The seasonal energy of Winter is about going within ourselves and consolidating our energy so we have the power to sprout our intentions during the following, Yang season of Spring.

6 Insights to Help You Have a Healthy Winter Season

1) Go to bed early and sleep, sleep, sleep. Resting and deep, uninterrupted sleep help consolidate your Yin energy to support regeneration at this time of year. For those who have difficulty sleeping well, Chinese herbal medicine and Essential Oils are often very effective to cool and relax your Liver and nourish your Heart blood to support a calm mind for restful sleep.

2) Nurture your Earth digestive energy (Spleen and Stomach Qi) with cooked foods, including lots of soup and stews. This is important during every seasonal transition. Avoid cold, raw food and drinks which reduce your digestive energy and lower your body's core temperature.

Here's a healing Rice Congee recipe: Bring 7 cups water or chicken stock to a boil and then slowly simmer 1 cup long-grain white rice. Cook for about an hour stirring every 15-20 minutes. Add water if necessary to keep it soupy. Add bone broth, ginger slices, green scallion onions and any type of meat or eggs as desired. Eating a cup of congee at end of each meal is very potent medicine to strengthen a weak digestive system. 

Salvador practicing Qi Gong on a crisp morning in Oberohringen, Switzerland

Salvador practicing Qi Gong on a crisp morning in Oberohringen, Switzerland

3) Keep your body's core temperature warm to protect the Life Gate Fire of the Kidneys. If you’re feeling cold, increase your body's metabolism by eating more warming meats such as lamb, beef, pork, buffalo and wild game like venison, elk and moose.  It's also important to keep your feet, head and belly warm to preserve your Kidney Qi.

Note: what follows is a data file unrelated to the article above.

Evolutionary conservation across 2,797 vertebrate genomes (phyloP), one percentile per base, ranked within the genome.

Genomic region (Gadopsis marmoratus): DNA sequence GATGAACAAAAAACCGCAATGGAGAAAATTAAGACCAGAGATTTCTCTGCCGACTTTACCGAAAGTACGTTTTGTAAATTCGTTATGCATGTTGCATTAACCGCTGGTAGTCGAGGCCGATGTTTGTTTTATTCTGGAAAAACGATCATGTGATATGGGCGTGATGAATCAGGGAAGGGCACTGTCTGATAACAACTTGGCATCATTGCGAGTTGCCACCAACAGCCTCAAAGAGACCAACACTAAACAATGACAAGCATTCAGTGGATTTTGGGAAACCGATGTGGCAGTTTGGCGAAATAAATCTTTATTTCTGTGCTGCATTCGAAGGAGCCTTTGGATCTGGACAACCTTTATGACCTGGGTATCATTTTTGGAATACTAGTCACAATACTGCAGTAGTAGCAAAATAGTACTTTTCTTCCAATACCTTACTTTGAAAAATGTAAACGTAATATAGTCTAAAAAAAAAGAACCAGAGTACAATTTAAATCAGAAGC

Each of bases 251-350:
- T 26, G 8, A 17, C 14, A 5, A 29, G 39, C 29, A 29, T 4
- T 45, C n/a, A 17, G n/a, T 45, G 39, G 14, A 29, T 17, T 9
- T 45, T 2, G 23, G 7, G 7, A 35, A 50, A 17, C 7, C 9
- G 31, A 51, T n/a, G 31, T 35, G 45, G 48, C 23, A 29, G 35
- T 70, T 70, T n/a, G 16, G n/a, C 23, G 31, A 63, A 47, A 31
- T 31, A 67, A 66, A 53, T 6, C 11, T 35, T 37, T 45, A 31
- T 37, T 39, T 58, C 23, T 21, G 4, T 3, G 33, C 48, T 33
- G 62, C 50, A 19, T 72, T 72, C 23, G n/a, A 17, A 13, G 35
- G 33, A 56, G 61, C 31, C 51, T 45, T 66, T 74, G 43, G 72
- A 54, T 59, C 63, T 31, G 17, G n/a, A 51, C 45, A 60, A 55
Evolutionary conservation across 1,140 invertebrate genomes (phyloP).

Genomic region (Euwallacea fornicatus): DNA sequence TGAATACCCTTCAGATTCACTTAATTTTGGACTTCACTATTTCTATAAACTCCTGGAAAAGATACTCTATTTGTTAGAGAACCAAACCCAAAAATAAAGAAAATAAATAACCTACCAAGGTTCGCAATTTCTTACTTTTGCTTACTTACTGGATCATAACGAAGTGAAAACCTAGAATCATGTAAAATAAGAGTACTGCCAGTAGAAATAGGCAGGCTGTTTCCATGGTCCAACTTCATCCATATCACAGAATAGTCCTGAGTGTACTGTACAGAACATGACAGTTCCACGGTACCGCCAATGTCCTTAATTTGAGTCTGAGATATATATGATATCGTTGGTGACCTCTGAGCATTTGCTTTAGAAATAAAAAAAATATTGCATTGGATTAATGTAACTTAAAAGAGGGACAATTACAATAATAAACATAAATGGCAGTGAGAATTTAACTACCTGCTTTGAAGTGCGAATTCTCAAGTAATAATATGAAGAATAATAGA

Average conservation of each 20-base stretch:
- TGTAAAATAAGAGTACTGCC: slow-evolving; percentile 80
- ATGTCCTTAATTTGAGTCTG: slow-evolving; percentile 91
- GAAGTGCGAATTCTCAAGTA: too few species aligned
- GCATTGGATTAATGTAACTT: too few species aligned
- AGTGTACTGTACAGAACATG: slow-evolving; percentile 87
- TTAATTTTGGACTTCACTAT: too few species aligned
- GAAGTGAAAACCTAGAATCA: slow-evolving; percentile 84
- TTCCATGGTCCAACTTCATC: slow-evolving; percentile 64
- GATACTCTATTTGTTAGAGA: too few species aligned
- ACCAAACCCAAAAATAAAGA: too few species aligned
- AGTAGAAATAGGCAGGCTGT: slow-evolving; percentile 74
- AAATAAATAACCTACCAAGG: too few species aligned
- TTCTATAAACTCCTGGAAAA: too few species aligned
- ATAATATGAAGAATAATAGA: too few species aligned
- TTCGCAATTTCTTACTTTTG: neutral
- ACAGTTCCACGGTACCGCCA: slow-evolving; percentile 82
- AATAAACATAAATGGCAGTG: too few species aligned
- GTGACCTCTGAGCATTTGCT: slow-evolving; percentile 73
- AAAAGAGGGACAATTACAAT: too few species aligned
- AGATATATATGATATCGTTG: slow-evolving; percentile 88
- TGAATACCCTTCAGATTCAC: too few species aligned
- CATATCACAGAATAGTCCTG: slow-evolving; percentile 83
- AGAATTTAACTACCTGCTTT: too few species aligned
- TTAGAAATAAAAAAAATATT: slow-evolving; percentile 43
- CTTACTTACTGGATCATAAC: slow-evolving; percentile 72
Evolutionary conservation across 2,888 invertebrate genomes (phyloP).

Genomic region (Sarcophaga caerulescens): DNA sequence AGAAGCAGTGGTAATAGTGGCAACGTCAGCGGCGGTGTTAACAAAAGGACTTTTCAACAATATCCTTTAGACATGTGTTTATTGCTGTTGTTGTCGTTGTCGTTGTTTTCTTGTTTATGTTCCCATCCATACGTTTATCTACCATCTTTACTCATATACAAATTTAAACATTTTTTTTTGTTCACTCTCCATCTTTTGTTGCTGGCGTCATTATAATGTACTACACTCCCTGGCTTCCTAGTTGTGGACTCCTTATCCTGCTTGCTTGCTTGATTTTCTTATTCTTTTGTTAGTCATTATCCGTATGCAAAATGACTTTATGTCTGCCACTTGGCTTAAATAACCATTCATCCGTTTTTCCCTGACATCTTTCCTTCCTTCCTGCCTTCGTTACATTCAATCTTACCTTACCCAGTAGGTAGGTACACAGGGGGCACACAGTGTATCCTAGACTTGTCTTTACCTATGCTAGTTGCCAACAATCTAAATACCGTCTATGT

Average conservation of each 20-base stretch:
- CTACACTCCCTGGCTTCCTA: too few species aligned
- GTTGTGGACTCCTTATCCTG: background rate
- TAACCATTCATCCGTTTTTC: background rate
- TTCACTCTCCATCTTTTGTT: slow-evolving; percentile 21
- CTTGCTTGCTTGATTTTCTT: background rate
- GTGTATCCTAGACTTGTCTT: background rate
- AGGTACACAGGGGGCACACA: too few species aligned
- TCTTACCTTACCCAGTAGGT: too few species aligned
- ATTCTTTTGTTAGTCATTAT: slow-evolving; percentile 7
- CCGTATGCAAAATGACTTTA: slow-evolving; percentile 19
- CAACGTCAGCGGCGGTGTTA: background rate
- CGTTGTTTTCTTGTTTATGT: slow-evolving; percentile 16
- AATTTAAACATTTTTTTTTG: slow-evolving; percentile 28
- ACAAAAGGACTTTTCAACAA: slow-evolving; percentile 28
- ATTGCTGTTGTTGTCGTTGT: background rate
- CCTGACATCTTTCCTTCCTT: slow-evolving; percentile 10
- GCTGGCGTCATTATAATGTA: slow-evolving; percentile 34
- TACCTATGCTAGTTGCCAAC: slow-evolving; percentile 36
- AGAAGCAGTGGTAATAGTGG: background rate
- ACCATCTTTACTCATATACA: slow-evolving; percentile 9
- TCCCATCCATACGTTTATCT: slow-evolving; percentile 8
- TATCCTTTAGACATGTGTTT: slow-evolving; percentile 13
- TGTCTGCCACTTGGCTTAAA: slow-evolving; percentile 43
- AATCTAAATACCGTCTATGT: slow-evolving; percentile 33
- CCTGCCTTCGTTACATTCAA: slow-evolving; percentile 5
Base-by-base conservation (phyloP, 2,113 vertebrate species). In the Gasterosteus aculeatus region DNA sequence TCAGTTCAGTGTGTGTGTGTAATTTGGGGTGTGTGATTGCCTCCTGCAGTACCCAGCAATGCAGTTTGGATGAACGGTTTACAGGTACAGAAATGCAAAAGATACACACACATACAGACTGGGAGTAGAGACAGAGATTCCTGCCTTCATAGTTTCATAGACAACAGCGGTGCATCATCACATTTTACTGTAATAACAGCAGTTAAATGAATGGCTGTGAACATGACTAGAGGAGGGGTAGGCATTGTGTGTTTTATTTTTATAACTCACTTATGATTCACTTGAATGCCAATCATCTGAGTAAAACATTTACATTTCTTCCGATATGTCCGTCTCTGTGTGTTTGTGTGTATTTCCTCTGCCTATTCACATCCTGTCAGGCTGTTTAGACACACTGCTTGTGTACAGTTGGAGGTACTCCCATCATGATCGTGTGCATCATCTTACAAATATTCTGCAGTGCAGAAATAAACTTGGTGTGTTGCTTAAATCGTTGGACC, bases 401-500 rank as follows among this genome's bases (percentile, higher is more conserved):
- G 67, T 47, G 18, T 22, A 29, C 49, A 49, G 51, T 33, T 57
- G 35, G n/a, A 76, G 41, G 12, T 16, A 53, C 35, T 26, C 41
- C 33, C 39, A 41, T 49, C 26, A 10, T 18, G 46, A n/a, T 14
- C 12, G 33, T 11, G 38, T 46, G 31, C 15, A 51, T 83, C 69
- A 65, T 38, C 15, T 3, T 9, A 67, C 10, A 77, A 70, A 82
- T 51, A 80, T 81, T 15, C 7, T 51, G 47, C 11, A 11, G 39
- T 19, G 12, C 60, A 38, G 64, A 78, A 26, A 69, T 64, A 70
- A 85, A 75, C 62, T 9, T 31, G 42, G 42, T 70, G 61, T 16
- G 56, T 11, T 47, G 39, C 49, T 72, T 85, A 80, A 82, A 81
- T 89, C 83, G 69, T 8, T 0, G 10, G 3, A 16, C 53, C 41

4) Exercise to boost your metabolism and circulation but don't exhaust yourself or sweat too much. Sweating excessively dries up your Yin fluids. Practice more Qi Gong, Yoga and Tai Chi to move and strengthen your Qi. Click here to join us for our special New Year's Eve Yoga-Qi Gong class. You can also learn more and register for the one-of-a-kind Yin Yoga Immersion with Dr. Moafi in the new year by clicking here.

5) Meditate daily and focus on what's good in your life. What we focus on expands, so stay positive by keeping a daily journal of gratitude to help highlight all the good things in your life each day. In addition, 10-15 minutes of daily meditation helps to begin the process of emptying the mind. This simple 10 minute meditation will help get you started. 

6) Bring completion to things in your life. This is a great time to let go of a bad relationship or job that keeps you feeling stuck and unfulfilled so you can harvest and create space for those new plans to sprout forth in the coming Spring. Winter is the time for bringing closure when there are loose ends tying up your energy.

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Thank you for helping make our year so special. Wishing you and your loved ones a nourishing Winter and holiday season!

With love,

Setareh & Salvador


Salvador Cefalu, M.S., L.Ac. is the Founder & Co-Director of A Center for Natural Healing in Santa Clara, California, a health and wellness clinic run by he and his wife, Setareh Moafi, Ph.D., L.Ac. that specializes in Classical Chinese Medicine. Salvador is a leading U.S. practitioner of Japanese Meridian Therapy, a rare form of non-insertion Acupuncture using Gold & Silver needles. More information at www.acenterfornaturalhealing.com.

Setareh Moafi, Ph.D., L.Ac. is Co-Owner and Director of A Center for Natural Healing in Santa Clara, California, a health and wellness clinic that specializes in Classical Chinese Medicine and Traditional Japanese Acupuncture. Dr. Moafi offers clinical services and transformational workshops that blend the ancient practices of Classical Chinese Medicine and Yoga. More information at www.setarehmoafi.com and www.acenterfornaturalhealing.com